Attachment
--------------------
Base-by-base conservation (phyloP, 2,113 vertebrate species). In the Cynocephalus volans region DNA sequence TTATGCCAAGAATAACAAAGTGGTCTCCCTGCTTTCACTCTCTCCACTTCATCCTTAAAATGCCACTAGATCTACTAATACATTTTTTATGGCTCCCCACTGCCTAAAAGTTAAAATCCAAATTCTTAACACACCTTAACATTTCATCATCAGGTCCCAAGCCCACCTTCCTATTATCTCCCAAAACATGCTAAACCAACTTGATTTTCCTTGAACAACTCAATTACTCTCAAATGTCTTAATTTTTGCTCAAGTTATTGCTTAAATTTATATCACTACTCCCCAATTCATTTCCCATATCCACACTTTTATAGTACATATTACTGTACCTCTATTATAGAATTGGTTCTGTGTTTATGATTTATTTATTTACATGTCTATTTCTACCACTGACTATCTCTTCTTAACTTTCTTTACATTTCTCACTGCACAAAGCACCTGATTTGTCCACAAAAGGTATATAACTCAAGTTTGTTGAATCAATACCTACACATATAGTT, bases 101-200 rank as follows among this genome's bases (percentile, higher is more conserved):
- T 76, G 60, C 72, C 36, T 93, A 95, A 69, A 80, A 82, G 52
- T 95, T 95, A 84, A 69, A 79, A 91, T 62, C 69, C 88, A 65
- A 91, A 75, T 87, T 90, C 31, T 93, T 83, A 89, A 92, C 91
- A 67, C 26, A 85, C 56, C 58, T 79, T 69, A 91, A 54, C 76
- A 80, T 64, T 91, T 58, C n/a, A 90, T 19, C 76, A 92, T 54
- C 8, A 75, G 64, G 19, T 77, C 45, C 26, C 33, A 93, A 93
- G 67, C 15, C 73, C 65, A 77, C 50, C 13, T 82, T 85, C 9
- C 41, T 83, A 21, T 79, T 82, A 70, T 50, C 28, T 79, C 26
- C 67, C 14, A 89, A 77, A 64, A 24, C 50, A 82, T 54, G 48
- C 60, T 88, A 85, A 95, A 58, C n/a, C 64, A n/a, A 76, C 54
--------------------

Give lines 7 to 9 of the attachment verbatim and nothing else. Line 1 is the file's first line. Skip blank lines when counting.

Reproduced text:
- C 8, A 75, G 64, G 19, T 77, C 45, C 26, C 33, A 93, A 93
- G 67, C 15, C 73, C 65, A 77, C 50, C 13, T 82, T 85, C 9
- C 41, T 83, A 21, T 79, T 82, A 70, T 50, C 28, T 79, C 26